Earlier this year there was hope that Louisiana would seize an opportunity to commute nearly its entire death row, after 56 of the 57 of those imprisoned on death row filed applications for clemency en masse this June. The historic clemency bid was supported by Catholic Governor John Bel Edwards, who called capital punishment “inconsistent with Louisiana’s pro-life values.”
Commutations may be unlikely now after the Board of Pardons and Committee on Parole voted to deny hearings for five of these clemency applicants on Friday, October 13. These five applications were the only ones to be considered for clemency hearings by the board following a closed door settlement, reached between the board’s lawyer, who was appointed by Attorney General Jeff Landry, and a group of state prosecutors. That lawyer has since been disqualified from representing the board after a district judge found the appointment to be “problematic” and an “end-around” maneuver by AG Landry.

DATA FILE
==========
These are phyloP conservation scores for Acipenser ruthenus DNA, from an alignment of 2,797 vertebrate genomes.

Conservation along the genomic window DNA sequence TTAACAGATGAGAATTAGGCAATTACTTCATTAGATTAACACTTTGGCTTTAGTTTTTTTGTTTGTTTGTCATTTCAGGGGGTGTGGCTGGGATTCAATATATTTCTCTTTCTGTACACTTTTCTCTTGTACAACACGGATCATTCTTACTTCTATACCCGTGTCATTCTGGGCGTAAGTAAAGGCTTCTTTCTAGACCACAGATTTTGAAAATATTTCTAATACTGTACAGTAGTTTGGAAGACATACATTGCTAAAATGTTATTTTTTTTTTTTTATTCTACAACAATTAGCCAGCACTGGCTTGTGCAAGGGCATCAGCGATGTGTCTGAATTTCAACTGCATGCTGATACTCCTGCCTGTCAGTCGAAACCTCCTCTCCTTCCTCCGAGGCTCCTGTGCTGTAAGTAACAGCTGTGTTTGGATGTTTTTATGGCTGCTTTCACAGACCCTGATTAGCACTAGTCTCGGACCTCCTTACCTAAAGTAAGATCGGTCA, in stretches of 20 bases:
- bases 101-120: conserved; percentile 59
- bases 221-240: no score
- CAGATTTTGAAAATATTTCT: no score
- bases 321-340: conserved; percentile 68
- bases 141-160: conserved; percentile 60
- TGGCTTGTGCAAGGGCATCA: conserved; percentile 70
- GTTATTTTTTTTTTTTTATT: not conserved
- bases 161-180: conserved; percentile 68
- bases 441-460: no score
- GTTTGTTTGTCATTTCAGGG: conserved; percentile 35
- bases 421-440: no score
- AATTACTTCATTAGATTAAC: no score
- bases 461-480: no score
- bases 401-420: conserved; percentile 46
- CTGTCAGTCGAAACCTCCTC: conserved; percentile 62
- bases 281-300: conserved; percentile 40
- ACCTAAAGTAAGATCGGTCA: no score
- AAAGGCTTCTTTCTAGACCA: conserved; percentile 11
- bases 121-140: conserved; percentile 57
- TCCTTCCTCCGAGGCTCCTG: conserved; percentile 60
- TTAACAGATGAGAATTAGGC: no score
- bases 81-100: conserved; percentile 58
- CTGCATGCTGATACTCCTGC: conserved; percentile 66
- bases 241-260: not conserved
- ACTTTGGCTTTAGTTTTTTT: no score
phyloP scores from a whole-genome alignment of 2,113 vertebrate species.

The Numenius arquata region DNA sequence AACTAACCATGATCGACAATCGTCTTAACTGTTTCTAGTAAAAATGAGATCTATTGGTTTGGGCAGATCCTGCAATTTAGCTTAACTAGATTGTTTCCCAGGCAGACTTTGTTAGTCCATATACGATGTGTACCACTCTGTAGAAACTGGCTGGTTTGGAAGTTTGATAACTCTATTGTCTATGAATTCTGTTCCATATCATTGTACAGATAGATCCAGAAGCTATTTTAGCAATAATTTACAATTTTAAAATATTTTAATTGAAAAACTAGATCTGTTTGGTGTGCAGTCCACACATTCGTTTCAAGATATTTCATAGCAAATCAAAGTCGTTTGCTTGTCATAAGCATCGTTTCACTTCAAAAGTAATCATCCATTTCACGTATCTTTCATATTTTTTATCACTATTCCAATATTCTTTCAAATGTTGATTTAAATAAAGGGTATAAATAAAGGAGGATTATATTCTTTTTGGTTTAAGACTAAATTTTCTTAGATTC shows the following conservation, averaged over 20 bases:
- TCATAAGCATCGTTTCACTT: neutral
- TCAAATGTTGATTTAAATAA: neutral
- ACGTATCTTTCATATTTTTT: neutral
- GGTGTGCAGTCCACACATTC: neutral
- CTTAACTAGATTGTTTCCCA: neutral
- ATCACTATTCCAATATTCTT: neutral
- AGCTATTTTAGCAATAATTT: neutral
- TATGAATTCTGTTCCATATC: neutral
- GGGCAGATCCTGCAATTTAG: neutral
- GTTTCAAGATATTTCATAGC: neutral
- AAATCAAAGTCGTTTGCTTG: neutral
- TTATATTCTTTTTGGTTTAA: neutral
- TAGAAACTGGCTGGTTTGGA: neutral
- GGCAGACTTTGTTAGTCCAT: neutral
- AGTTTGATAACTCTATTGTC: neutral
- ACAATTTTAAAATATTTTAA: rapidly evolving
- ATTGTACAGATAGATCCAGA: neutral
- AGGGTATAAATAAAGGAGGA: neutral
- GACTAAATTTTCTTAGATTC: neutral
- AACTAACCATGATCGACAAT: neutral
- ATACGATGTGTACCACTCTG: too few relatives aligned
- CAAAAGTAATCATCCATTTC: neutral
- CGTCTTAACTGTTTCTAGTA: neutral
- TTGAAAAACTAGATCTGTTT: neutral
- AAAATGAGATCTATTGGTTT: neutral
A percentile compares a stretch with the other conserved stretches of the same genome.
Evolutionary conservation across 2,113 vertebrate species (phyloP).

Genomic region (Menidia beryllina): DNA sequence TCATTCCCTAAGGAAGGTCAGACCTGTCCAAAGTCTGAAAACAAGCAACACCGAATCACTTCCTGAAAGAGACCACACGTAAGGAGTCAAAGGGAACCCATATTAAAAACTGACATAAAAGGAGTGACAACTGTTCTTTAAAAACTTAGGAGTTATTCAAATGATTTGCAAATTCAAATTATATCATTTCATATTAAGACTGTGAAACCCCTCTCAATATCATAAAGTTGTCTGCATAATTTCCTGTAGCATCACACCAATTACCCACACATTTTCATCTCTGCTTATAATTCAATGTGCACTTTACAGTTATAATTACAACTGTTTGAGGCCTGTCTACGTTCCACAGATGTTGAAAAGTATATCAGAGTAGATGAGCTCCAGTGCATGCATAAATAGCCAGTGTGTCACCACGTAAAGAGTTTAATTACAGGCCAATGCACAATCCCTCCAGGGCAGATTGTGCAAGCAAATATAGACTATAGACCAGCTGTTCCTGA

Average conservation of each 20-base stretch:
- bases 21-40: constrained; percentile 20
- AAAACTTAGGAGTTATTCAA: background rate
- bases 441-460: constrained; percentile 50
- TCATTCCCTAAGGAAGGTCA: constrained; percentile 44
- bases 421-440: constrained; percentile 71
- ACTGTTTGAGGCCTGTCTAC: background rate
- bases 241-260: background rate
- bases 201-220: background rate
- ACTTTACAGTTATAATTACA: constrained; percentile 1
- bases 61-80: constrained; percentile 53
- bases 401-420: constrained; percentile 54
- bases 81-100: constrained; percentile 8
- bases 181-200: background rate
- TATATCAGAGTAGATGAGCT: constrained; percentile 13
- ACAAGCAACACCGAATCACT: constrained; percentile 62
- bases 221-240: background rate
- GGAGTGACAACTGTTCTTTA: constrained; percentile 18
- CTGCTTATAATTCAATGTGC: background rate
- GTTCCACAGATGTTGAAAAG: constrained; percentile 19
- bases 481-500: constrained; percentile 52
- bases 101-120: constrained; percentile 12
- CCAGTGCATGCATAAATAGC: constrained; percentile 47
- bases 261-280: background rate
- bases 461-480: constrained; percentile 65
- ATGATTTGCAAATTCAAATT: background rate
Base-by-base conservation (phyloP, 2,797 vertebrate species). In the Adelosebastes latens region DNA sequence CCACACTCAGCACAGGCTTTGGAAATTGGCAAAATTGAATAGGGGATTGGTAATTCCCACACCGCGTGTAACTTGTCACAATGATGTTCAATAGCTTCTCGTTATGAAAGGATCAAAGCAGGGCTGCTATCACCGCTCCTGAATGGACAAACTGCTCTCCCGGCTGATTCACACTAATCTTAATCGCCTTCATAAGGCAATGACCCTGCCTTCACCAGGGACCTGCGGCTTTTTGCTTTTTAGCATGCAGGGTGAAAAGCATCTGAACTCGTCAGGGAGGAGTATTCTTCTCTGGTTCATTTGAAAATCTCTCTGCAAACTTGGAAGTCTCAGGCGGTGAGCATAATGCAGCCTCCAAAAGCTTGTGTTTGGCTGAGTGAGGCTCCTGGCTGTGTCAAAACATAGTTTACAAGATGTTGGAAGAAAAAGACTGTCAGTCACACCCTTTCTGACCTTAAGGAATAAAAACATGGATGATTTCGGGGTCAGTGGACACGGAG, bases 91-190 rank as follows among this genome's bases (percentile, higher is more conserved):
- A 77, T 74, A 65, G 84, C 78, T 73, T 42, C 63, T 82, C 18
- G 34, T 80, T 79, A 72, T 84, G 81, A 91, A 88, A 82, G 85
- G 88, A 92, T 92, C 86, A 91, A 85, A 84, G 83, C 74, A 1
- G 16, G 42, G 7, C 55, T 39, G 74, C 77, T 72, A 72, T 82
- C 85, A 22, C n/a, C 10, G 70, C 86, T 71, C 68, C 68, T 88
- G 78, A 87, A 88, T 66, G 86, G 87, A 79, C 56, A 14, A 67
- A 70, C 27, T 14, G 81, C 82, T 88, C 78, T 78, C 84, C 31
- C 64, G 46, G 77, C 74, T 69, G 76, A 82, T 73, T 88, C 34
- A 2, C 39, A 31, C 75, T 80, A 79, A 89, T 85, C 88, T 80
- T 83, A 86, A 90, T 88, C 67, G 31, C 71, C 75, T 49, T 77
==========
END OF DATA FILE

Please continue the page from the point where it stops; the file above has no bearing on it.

A new complaint has been lodged against the board for its resistance to grant hearings. It remains to be seen whether this new lawsuit will result in any progress towards clemency. Advocates worry that time is running out.
AG Landry, who has called for the return of the firing squad to expedite state executions, won a landslide victory on October 14 to become Louisiana’s next governor. Throughout this effort for clemency, AG Landry has stood in firm opposition.
Though mass clemency in Louisiana appears unlikely, opposition to the death penalty remains strong among faith communities and secular groups in the state. On World Day Against the Death Penalty, recognized on October 10, faith leaders including Sr. Helen Prejean, CSJ, renowned Catholic anti-death penalty advocate and Louisianan, and Most Rev. Michael Duca, Bishop of Baton Rouge, gathered for an anti-death penalty prayer vigil outside the Governor’s Mansion.
In the aftermath of the board’s recent decisions, Catholics across Louisiana will participate in a nine-week novena to pray for an end to the death penalty. The “Novena for Life and Mercy” began on Friday, October 13 and will conclude on Friday, December 8, the Feast of the Immaculate Conception. Prayer services will be held at various Catholic Churches in New Orleans throughout the nine weeks.